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Will AI Technology Undermine the Faith and Integrity of Our Judicial System?

October 5, 2023

This article was first published in the Detroit Legal News on October 5, 2023.

A. Vince Colella
Moss & Colella P.C.

Audio and video have always proved to be reliable evidence for lawyers and prosecutors presenting their cases. For example, surveillance footage of a robbery in progress, clearly showing a person armed with a gun walking into a store, robbing a clerk and escaping would normally be an open and shut case for a prosecutor. However, advancements in AI technology have now made it possible to alter sounds and images in a manner that is nearly undetectable. The manufacturing or altering of evidence is not something entirely new. However, the ability to distort reality has taken an exponential leap forward with “deep fake” technology. Lightning advancements in artificial intelligence have not only created an ability to alter images, but to create videos of actual people doing and saying things that never occurred. Machine learning has made these created images much more realistic and nearly incapable of detection. An evidentiary nightmare for the court system.

Fake video depictions of real people began to emerge on the internet in late 2017. Surprisingly, the technology did not require elaborate Hollywood cameras and editing equipment. The new technology allows anyone with a smart phone to mimic the movements and words onto someone else’s face and voice to make them appear to say or do anything. And the more video that is fed into the dep-learning algorithms, the more convincing the result. The danger of deepfake technology is two-fold. First, it may be used, as in the example above, to demonstrate the commission of an act or statement attributable to a person that did not take place. Second, it opens the door to deepfake bias that can be used to delegitimize actual audio and video evidence. Recently, Tesla was sued by a family of a man who died when his car crashed while using the self-driving feature. During the trial, the family’s lawyers cited a statement made by Tesla founder, Elon Musk, in 2016 claiming that its Model S and Model X vehicles were capable of being driven autonomously with greater safety than a person. While the statement was in fact uttered by Musk at a conference, lawyers for the car company suggested that Musk was the subject of several fake videos saying and doing things that he had not said or done — casting doubt on whether his statements about the safety of his vehicles were true.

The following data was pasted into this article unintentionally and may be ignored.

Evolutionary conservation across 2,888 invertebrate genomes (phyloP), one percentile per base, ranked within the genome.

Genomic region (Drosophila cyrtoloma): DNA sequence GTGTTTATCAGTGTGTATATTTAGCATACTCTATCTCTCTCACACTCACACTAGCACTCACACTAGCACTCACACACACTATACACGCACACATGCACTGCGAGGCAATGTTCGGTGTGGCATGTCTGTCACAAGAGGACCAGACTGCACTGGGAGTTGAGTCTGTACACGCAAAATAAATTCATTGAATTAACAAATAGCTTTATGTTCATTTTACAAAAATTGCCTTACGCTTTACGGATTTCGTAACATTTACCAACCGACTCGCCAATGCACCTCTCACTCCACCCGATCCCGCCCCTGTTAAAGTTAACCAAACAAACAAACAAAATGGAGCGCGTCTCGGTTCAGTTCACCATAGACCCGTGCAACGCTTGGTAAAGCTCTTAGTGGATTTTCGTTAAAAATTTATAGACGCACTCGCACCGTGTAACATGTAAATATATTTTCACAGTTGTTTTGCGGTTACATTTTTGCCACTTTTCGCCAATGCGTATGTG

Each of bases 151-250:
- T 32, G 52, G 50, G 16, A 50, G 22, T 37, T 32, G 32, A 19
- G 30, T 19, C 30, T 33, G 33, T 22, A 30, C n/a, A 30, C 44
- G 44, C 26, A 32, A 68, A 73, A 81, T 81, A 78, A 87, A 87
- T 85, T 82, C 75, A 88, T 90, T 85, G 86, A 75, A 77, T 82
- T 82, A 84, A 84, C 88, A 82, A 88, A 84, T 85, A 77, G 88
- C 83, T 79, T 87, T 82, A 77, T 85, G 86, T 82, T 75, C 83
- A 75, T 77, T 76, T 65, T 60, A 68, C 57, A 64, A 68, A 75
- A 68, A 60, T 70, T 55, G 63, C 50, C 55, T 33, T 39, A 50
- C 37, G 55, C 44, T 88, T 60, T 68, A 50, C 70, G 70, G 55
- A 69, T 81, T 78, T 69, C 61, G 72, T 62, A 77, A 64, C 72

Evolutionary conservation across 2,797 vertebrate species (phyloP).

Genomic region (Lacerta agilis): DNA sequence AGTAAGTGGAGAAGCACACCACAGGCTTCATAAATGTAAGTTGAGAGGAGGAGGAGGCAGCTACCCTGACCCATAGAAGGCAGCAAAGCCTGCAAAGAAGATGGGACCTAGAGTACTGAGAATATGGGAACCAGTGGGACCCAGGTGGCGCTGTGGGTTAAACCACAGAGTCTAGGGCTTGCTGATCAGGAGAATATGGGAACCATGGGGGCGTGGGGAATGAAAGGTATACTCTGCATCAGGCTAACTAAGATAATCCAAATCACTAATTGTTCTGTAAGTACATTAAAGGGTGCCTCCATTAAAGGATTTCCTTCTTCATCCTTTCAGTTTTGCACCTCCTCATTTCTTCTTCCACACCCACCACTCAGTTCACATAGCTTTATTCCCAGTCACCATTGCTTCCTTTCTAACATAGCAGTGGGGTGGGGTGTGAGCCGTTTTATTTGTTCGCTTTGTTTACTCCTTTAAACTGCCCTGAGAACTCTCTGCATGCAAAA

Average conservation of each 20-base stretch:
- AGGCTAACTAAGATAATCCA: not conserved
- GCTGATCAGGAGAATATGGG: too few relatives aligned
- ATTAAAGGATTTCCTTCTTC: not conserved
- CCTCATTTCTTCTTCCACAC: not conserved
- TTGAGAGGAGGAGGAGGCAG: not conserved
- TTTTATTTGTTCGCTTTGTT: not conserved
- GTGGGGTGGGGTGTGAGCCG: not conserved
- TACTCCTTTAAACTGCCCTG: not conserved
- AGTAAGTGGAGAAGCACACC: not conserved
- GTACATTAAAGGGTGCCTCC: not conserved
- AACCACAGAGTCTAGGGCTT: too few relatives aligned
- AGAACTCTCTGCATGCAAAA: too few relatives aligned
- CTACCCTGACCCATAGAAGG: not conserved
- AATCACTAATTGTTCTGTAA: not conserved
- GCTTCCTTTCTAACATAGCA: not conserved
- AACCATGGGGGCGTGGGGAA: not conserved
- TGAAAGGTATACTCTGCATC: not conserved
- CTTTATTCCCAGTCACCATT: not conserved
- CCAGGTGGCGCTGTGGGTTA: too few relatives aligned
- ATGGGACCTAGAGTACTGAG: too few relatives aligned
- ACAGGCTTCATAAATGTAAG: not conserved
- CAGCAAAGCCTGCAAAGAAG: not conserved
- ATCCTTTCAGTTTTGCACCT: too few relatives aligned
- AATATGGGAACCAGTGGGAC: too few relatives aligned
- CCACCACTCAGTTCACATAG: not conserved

The capacity for creating undetectable videos of everyday people has created a shroud of ‘doubt’ over what we have come to accept as reliable. Thus, the ability to manufacture images and sound undoubtedly may cause jurors to question otherwise reliable evidence. A double edge sword of evidentiary deceit.

This has opened the floor to debate among legal scholars on how to remedy deepfakes and the bias it creates. The challenges include (1) proving whether audiovisual evidence is genuine or fake; (2) confronting claims that genuine evidence is a deepfake; and (3) addressing a growing distrust and doubt among jurors in audiovisual evidence. From an authenticity standpoint, we might see a sharp rise in the use of AI experts to confront and present evidence.


Analysis of metadata and source information will likely be used to prove the veracity of an image. Experts will also be required to weigh in on unusual or unnatural elements within an image. For example, if an image has perfect symmetry of flawless patterns typical in AI-generated images, experts can be called to testify to these unauthentic features. However, deep scientific dives into reliable video evidence will not only prove costly to the litigants but also be disruptive to the efficiency of our judicial system.

Complex legal issues caused by the evolution of science and technology are often solved with the basic tenets of jurisprudence. Historically, solutions to problems surrounding the presentation of evidence in legal proceedings were governed by existing, non-exhaustive means of authentication in the state and federal rules of evidence. While authenticity can be proved in several ways, lawyers primarily rely on witnesses to confirm that what we see and hear in audio-visual reproduction exists in real life. However, because artificial intelligence is so difficult to detect, forensic and scientific examination will likely be the best way to ferret out reliable evidence from the deepfakes.

The importance of maintaining judicial integrity cannot be overstated. Therefore, forensically keeping pace with artificial intelligence is paramount to the fair administration of justice and to preserve our country’s faith in the system.
Lawyers and judges must stay mindful of the potential for fraudulent audio-visual evidence and to ensure that jurors are not duped into thinking something is suspicious when it is not.

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Vince Colella is a founding partner of Southfield-based personal injury and civil rights law firm Moss & Colella.

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